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An Introvert's Guide to Work Parties - 3 Tried and Tested Techniques

Introverts almost universally dread work parties. They’re loud, there are bound to be lots of new people to meet, and you’re socially required to bring your chit-chat a-game. Being an introvert doesn’t mean that you don’t like people, quite the contrary. It means that social situations drain your energy levels and you would prefer to recharge alone at home. After a long week at work, many introverts dread the idea of heading back into the office specifically for the purpose of socializing.

However, it’s a well know fact that attending social events for work can have a direct correlation with career opportunities (Here’s an article on Why You Should Attend Your Office Holiday Party). The key thing to remember is that work parties, even if they aren’t technically mandatory, are still business functions. If you treat them the same way you would treat a meeting, your outlook on them is likely to change.

Here are 3 tried and tested techniques for making work parties more bearable:

1 – Do your research
Before the day of the actual event, do a little research. Find out who is going to be there and what the evenings activities are likely to be. Is anyone going whom you are comfortable having a full conversation with? Are any of those people extroverts? If you are on good terms with an extrovert, (tactfully) attaching yourself to that person can help you navigate introductions and break the ice with unfamiliar co-workers. Never attach yourself to someone else who will be inclined to hide. Together, you are likely to miss out on the career benefits of the party and would have done just as well to have stayed home.

Making rounds of the event space is an easy way to avoid looking like a wall-flower. If you have a short-list of people to engage with, make a point of walking around to find them. Knowing the different activities taking place will also help you stay on your feet and moving around. Spend a little time at the food table, by the registration desk, listening to the music, or whatever other activity is provided.

2 – Find yourself a task
One of the best ways to make the most of a work party, and to avoid awkwardly standing alone to the side, is to volunteer for the event. This can be done ahead of time or day of. If you go to the event with a specific task, you will always know your place and have an instant conversation starter. Signing in attendees, making sure the appetizer station is always stocked, or greeting people at the front door are great ways to meet people in an easy way.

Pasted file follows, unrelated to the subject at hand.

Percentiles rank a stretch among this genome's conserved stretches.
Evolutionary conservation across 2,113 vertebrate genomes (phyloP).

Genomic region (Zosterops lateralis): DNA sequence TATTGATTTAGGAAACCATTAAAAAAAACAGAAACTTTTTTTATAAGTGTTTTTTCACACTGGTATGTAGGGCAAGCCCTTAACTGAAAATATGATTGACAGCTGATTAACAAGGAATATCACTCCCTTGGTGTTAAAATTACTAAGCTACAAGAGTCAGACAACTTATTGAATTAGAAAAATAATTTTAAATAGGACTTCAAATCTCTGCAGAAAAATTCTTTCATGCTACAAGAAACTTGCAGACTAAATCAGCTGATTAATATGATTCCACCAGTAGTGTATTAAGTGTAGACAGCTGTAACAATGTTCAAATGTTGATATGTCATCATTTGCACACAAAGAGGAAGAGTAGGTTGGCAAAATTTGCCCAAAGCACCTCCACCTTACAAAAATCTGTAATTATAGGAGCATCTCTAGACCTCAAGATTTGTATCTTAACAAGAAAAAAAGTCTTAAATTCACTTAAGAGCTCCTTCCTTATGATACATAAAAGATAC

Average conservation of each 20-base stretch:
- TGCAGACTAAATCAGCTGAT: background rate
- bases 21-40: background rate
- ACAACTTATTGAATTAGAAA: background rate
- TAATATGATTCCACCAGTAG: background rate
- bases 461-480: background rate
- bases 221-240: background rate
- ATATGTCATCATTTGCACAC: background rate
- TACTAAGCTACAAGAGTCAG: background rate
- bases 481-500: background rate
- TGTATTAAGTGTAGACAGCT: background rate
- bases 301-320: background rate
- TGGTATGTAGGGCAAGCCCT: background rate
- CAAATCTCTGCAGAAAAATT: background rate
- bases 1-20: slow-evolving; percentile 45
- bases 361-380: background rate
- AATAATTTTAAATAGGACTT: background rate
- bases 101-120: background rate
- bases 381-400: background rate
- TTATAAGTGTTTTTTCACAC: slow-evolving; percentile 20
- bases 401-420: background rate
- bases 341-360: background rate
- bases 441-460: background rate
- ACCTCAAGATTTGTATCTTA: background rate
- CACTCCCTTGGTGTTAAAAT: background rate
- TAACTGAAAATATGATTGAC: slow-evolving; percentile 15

By volunteering for your office party, you are also likely to meet useful and interesting people. Typically, these people are from a variety of areas around the company and are the ones who organize… well, everything. Once you’ve become familiar with this standard group of people, all work parties are likely to be less overwhelming since you will already be well acquainted with a number of attendees.

3 – Give yourself permission to leave early
It might seem like staying for the entire work party is required. Unlike personal parties, like weddings or birthday celebrations, you aren’t “required” to stay the whole time. After an hour or two, you will have done the rounds, eaten some food, and generally made your presence known. At this point, it’s ok to let yourself go home to de-stress. Many work parties have devolved into drunken revelries by this point in the night and aren’t worth staying for anyway. In fact, it’s decidedly better to not be associated with any disreputable antics. If you’re going to drink at the event, limit yourself to one or two glasses total. Order a water with lemon after that, just for something to hold. This will help to ward off attempts to get you intoxicated.

The purpose of these events is to form relationships and comradery between different members of staff. (Here are some more tips for introverts in the office.) If you don’t show up, you could be leaving valuable opportunities to network on the table. The key isn’t to be the funniest, the most interesting, or the life of the party. What you need to do is show up with a plan, mingle, and when there’s nothing more to be gained from the evening, go home. This will help even the shyest introvert develop their reputation as a “team player” and show that they don’t dread the idea of spending time with their team. Work parties might be draining physically and emotionally, but if done right, can have enormous potential for your later career.